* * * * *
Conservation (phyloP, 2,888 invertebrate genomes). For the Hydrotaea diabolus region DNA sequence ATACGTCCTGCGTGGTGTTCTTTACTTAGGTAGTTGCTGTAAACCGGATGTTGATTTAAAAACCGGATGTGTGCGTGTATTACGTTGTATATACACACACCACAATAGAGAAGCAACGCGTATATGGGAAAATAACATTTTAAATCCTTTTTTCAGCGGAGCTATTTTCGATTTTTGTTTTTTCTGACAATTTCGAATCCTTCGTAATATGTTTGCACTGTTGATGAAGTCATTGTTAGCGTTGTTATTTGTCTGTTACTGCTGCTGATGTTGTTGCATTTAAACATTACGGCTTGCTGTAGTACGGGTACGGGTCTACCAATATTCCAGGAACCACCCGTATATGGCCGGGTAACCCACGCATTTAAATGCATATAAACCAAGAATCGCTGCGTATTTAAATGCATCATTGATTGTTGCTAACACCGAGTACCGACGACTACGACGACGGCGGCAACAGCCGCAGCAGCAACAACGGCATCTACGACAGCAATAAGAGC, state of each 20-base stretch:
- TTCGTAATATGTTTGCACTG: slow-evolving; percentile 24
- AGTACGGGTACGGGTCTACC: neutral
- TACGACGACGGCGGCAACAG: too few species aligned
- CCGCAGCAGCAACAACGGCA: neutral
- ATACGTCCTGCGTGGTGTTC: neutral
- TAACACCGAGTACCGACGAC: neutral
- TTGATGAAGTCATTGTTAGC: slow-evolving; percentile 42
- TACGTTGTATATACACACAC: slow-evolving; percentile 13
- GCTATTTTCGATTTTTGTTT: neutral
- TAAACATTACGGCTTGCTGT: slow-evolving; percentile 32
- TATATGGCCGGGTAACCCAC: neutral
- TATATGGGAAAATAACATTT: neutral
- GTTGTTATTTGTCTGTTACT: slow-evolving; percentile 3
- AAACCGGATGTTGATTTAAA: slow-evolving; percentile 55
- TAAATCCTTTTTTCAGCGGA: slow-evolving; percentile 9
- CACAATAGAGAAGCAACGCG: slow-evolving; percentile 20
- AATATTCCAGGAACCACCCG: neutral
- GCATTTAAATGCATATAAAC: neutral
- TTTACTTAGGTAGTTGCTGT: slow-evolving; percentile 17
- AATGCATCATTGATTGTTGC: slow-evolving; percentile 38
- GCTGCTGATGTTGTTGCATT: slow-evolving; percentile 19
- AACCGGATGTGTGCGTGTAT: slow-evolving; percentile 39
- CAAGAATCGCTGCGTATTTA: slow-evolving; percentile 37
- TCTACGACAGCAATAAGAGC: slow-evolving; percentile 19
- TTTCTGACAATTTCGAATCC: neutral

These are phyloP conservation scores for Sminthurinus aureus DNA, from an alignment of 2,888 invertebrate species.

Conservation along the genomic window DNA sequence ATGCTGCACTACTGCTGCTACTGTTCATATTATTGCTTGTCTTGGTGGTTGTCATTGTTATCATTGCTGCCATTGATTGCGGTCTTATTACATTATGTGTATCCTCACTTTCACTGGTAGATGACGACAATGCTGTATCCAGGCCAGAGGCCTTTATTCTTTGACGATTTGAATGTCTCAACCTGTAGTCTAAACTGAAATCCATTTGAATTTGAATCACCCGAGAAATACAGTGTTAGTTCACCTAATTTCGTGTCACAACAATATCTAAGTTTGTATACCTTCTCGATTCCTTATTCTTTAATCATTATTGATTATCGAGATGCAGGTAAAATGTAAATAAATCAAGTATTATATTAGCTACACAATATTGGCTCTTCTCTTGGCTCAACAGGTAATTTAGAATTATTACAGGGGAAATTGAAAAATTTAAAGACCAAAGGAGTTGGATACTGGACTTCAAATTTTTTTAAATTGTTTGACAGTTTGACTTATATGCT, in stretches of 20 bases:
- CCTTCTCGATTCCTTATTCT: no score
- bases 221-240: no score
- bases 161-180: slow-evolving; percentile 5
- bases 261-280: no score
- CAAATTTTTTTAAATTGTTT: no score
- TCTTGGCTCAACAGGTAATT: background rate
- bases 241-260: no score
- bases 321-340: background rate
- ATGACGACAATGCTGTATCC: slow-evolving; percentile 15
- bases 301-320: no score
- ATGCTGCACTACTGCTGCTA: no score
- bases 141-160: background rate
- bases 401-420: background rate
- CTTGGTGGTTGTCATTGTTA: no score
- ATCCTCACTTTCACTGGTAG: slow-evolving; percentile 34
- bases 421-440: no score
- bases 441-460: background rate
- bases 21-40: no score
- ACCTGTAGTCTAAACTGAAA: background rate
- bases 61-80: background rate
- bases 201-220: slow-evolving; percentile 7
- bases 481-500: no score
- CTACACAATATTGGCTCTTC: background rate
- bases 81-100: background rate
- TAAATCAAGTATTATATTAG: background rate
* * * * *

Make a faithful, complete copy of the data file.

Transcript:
Conservation (phyloP, 2,888 invertebrate genomes). For the Hydrotaea diabolus region DNA sequence ATACGTCCTGCGTGGTGTTCTTTACTTAGGTAGTTGCTGTAAACCGGATGTTGATTTAAAAACCGGATGTGTGCGTGTATTACGTTGTATATACACACACCACAATAGAGAAGCAACGCGTATATGGGAAAATAACATTTTAAATCCTTTTTTCAGCGGAGCTATTTTCGATTTTTGTTTTTTCTGACAATTTCGAATCCTTCGTAATATGTTTGCACTGTTGATGAAGTCATTGTTAGCGTTGTTATTTGTCTGTTACTGCTGCTGATGTTGTTGCATTTAAACATTACGGCTTGCTGTAGTACGGGTACGGGTCTACCAATATTCCAGGAACCACCCGTATATGGCCGGGTAACCCACGCATTTAAATGCATATAAACCAAGAATCGCTGCGTATTTAAATGCATCATTGATTGTTGCTAACACCGAGTACCGACGACTACGACGACGGCGGCAACAGCCGCAGCAGCAACAACGGCATCTACGACAGCAATAAGAGC, state of each 20-base stretch:
- TTCGTAATATGTTTGCACTG: slow-evolving; percentile 24
- AGTACGGGTACGGGTCTACC: neutral
- TACGACGACGGCGGCAACAG: too few species aligned
- CCGCAGCAGCAACAACGGCA: neutral
- ATACGTCCTGCGTGGTGTTC: neutral
- TAACACCGAGTACCGACGAC: neutral
- TTGATGAAGTCATTGTTAGC: slow-evolving; percentile 42
- TACGTTGTATATACACACAC: slow-evolving; percentile 13
- GCTATTTTCGATTTTTGTTT: neutral
- TAAACATTACGGCTTGCTGT: slow-evolving; percentile 32
- TATATGGCCGGGTAACCCAC: neutral
- TATATGGGAAAATAACATTT: neutral
- GTTGTTATTTGTCTGTTACT: slow-evolving; percentile 3
- AAACCGGATGTTGATTTAAA: slow-evolving; percentile 55
- TAAATCCTTTTTTCAGCGGA: slow-evolving; percentile 9
- CACAATAGAGAAGCAACGCG: slow-evolving; percentile 20
- AATATTCCAGGAACCACCCG: neutral
- GCATTTAAATGCATATAAAC: neutral
- TTTACTTAGGTAGTTGCTGT: slow-evolving; percentile 17
- AATGCATCATTGATTGTTGC: slow-evolving; percentile 38
- GCTGCTGATGTTGTTGCATT: slow-evolving; percentile 19
- AACCGGATGTGTGCGTGTAT: slow-evolving; percentile 39
- CAAGAATCGCTGCGTATTTA: slow-evolving; percentile 37
- TCTACGACAGCAATAAGAGC: slow-evolving; percentile 19
- TTTCTGACAATTTCGAATCC: neutral

These are phyloP conservation scores for Sminthurinus aureus DNA, from an alignment of 2,888 invertebrate species.

Conservation along the genomic window DNA sequence ATGCTGCACTACTGCTGCTACTGTTCATATTATTGCTTGTCTTGGTGGTTGTCATTGTTATCATTGCTGCCATTGATTGCGGTCTTATTACATTATGTGTATCCTCACTTTCACTGGTAGATGACGACAATGCTGTATCCAGGCCAGAGGCCTTTATTCTTTGACGATTTGAATGTCTCAACCTGTAGTCTAAACTGAAATCCATTTGAATTTGAATCACCCGAGAAATACAGTGTTAGTTCACCTAATTTCGTGTCACAACAATATCTAAGTTTGTATACCTTCTCGATTCCTTATTCTTTAATCATTATTGATTATCGAGATGCAGGTAAAATGTAAATAAATCAAGTATTATATTAGCTACACAATATTGGCTCTTCTCTTGGCTCAACAGGTAATTTAGAATTATTACAGGGGAAATTGAAAAATTTAAAGACCAAAGGAGTTGGATACTGGACTTCAAATTTTTTTAAATTGTTTGACAGTTTGACTTATATGCT, in stretches of 20 bases:
- CCTTCTCGATTCCTTATTCT: no score
- bases 221-240: no score
- bases 161-180: slow-evolving; percentile 5
- bases 261-280: no score
- CAAATTTTTTTAAATTGTTT: no score
- TCTTGGCTCAACAGGTAATT: background rate
- bases 241-260: no score
- bases 321-340: background rate
- ATGACGACAATGCTGTATCC: slow-evolving; percentile 15
- bases 301-320: no score
- ATGCTGCACTACTGCTGCTA: no score
- bases 141-160: background rate
- bases 401-420: background rate
- CTTGGTGGTTGTCATTGTTA: no score
- ATCCTCACTTTCACTGGTAG: slow-evolving; percentile 34
- bases 421-440: no score
- bases 441-460: background rate
- bases 21-40: no score
- ACCTGTAGTCTAAACTGAAA: background rate
- bases 61-80: background rate
- bases 201-220: slow-evolving; percentile 7
- bases 481-500: no score
- CTACACAATATTGGCTCTTC: background rate
- bases 81-100: background rate
- TAAATCAAGTATTATATTAG: background rate